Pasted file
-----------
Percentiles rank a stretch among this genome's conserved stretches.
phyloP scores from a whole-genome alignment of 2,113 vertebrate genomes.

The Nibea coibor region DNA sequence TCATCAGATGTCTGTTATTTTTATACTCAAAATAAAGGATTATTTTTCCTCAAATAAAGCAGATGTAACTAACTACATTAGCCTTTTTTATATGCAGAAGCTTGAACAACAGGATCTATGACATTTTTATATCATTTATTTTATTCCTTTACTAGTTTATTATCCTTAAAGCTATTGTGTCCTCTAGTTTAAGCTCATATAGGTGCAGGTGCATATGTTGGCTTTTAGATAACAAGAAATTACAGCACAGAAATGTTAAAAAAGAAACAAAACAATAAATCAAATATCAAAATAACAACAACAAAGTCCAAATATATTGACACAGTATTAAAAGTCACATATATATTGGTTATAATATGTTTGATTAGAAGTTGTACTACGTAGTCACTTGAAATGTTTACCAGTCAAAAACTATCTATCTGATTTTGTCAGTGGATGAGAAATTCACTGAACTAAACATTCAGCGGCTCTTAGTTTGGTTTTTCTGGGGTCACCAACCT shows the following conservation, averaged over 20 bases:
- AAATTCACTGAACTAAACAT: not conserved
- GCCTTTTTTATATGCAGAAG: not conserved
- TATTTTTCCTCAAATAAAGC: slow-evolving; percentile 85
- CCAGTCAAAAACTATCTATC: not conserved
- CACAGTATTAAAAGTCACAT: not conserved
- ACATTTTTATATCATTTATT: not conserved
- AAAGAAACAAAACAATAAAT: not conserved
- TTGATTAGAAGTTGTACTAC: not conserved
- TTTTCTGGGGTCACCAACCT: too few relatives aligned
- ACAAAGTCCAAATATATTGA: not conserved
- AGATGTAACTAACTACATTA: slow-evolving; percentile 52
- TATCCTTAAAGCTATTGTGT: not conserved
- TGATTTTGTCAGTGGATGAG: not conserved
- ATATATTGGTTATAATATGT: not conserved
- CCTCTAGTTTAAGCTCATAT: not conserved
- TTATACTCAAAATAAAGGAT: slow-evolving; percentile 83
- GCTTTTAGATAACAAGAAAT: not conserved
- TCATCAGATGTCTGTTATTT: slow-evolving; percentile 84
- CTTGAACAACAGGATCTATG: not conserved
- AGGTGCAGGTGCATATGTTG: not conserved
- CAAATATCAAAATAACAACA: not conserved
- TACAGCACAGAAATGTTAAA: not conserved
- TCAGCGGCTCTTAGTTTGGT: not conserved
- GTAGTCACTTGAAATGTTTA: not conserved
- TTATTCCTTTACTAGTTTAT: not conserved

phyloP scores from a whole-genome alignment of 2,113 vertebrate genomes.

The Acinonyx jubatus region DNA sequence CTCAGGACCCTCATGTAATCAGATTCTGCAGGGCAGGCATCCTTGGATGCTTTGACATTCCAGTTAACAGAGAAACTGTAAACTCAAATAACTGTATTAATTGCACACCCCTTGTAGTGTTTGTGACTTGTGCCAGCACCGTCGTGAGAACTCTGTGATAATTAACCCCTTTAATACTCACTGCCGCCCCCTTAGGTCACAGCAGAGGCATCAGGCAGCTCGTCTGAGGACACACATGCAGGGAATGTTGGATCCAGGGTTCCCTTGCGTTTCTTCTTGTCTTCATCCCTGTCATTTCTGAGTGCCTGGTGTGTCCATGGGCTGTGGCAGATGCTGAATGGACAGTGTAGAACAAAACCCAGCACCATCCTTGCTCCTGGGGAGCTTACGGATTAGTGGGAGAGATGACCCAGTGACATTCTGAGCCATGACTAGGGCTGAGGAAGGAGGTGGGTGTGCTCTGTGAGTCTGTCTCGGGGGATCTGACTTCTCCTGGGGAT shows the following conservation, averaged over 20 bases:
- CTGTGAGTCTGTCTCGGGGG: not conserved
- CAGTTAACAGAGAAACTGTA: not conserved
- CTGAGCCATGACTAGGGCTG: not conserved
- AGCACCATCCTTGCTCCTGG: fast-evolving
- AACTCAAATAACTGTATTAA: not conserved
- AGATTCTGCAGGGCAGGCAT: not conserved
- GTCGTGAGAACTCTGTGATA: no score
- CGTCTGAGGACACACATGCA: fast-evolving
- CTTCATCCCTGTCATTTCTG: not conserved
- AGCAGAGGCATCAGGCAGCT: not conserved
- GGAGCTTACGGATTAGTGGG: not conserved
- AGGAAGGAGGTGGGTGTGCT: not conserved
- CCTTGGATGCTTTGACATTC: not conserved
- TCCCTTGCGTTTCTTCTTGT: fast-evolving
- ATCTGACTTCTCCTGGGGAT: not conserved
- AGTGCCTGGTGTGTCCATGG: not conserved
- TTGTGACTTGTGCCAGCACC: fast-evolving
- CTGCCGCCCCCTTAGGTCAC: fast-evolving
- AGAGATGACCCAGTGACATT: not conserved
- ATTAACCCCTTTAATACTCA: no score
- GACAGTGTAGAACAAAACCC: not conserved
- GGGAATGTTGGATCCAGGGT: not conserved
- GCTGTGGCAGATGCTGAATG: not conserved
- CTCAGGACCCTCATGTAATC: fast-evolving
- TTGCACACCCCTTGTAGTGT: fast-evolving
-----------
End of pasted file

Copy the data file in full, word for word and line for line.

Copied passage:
Percentiles rank a stretch among this genome's conserved stretches.
phyloP scores from a whole-genome alignment of 2,113 vertebrate genomes.

The Nibea coibor region DNA sequence TCATCAGATGTCTGTTATTTTTATACTCAAAATAAAGGATTATTTTTCCTCAAATAAAGCAGATGTAACTAACTACATTAGCCTTTTTTATATGCAGAAGCTTGAACAACAGGATCTATGACATTTTTATATCATTTATTTTATTCCTTTACTAGTTTATTATCCTTAAAGCTATTGTGTCCTCTAGTTTAAGCTCATATAGGTGCAGGTGCATATGTTGGCTTTTAGATAACAAGAAATTACAGCACAGAAATGTTAAAAAAGAAACAAAACAATAAATCAAATATCAAAATAACAACAACAAAGTCCAAATATATTGACACAGTATTAAAAGTCACATATATATTGGTTATAATATGTTTGATTAGAAGTTGTACTACGTAGTCACTTGAAATGTTTACCAGTCAAAAACTATCTATCTGATTTTGTCAGTGGATGAGAAATTCACTGAACTAAACATTCAGCGGCTCTTAGTTTGGTTTTTCTGGGGTCACCAACCT shows the following conservation, averaged over 20 bases:
- AAATTCACTGAACTAAACAT: not conserved
- GCCTTTTTTATATGCAGAAG: not conserved
- TATTTTTCCTCAAATAAAGC: slow-evolving; percentile 85
- CCAGTCAAAAACTATCTATC: not conserved
- CACAGTATTAAAAGTCACAT: not conserved
- ACATTTTTATATCATTTATT: not conserved
- AAAGAAACAAAACAATAAAT: not conserved
- TTGATTAGAAGTTGTACTAC: not conserved
- TTTTCTGGGGTCACCAACCT: too few relatives aligned
- ACAAAGTCCAAATATATTGA: not conserved
- AGATGTAACTAACTACATTA: slow-evolving; percentile 52
- TATCCTTAAAGCTATTGTGT: not conserved
- TGATTTTGTCAGTGGATGAG: not conserved
- ATATATTGGTTATAATATGT: not conserved
- CCTCTAGTTTAAGCTCATAT: not conserved
- TTATACTCAAAATAAAGGAT: slow-evolving; percentile 83
- GCTTTTAGATAACAAGAAAT: not conserved
- TCATCAGATGTCTGTTATTT: slow-evolving; percentile 84
- CTTGAACAACAGGATCTATG: not conserved
- AGGTGCAGGTGCATATGTTG: not conserved
- CAAATATCAAAATAACAACA: not conserved
- TACAGCACAGAAATGTTAAA: not conserved
- TCAGCGGCTCTTAGTTTGGT: not conserved
- GTAGTCACTTGAAATGTTTA: not conserved
- TTATTCCTTTACTAGTTTAT: not conserved

phyloP scores from a whole-genome alignment of 2,113 vertebrate genomes.

The Acinonyx jubatus region DNA sequence CTCAGGACCCTCATGTAATCAGATTCTGCAGGGCAGGCATCCTTGGATGCTTTGACATTCCAGTTAACAGAGAAACTGTAAACTCAAATAACTGTATTAATTGCACACCCCTTGTAGTGTTTGTGACTTGTGCCAGCACCGTCGTGAGAACTCTGTGATAATTAACCCCTTTAATACTCACTGCCGCCCCCTTAGGTCACAGCAGAGGCATCAGGCAGCTCGTCTGAGGACACACATGCAGGGAATGTTGGATCCAGGGTTCCCTTGCGTTTCTTCTTGTCTTCATCCCTGTCATTTCTGAGTGCCTGGTGTGTCCATGGGCTGTGGCAGATGCTGAATGGACAGTGTAGAACAAAACCCAGCACCATCCTTGCTCCTGGGGAGCTTACGGATTAGTGGGAGAGATGACCCAGTGACATTCTGAGCCATGACTAGGGCTGAGGAAGGAGGTGGGTGTGCTCTGTGAGTCTGTCTCGGGGGATCTGACTTCTCCTGGGGAT shows the following conservation, averaged over 20 bases:
- CTGTGAGTCTGTCTCGGGGG: not conserved
- CAGTTAACAGAGAAACTGTA: not conserved
- CTGAGCCATGACTAGGGCTG: not conserved
- AGCACCATCCTTGCTCCTGG: fast-evolving
- AACTCAAATAACTGTATTAA: not conserved
- AGATTCTGCAGGGCAGGCAT: not conserved
- GTCGTGAGAACTCTGTGATA: no score
- CGTCTGAGGACACACATGCA: fast-evolving
- CTTCATCCCTGTCATTTCTG: not conserved
- AGCAGAGGCATCAGGCAGCT: not conserved
- GGAGCTTACGGATTAGTGGG: not conserved
- AGGAAGGAGGTGGGTGTGCT: not conserved
- CCTTGGATGCTTTGACATTC: not conserved
- TCCCTTGCGTTTCTTCTTGT: fast-evolving
- ATCTGACTTCTCCTGGGGAT: not conserved
- AGTGCCTGGTGTGTCCATGG: not conserved
- TTGTGACTTGTGCCAGCACC: fast-evolving
- CTGCCGCCCCCTTAGGTCAC: fast-evolving
- AGAGATGACCCAGTGACATT: not conserved
- ATTAACCCCTTTAATACTCA: no score
- GACAGTGTAGAACAAAACCC: not conserved
- GGGAATGTTGGATCCAGGGT: not conserved
- GCTGTGGCAGATGCTGAATG: not conserved
- CTCAGGACCCTCATGTAATC: fast-evolving
- TTGCACACCCCTTGTAGTGT: fast-evolving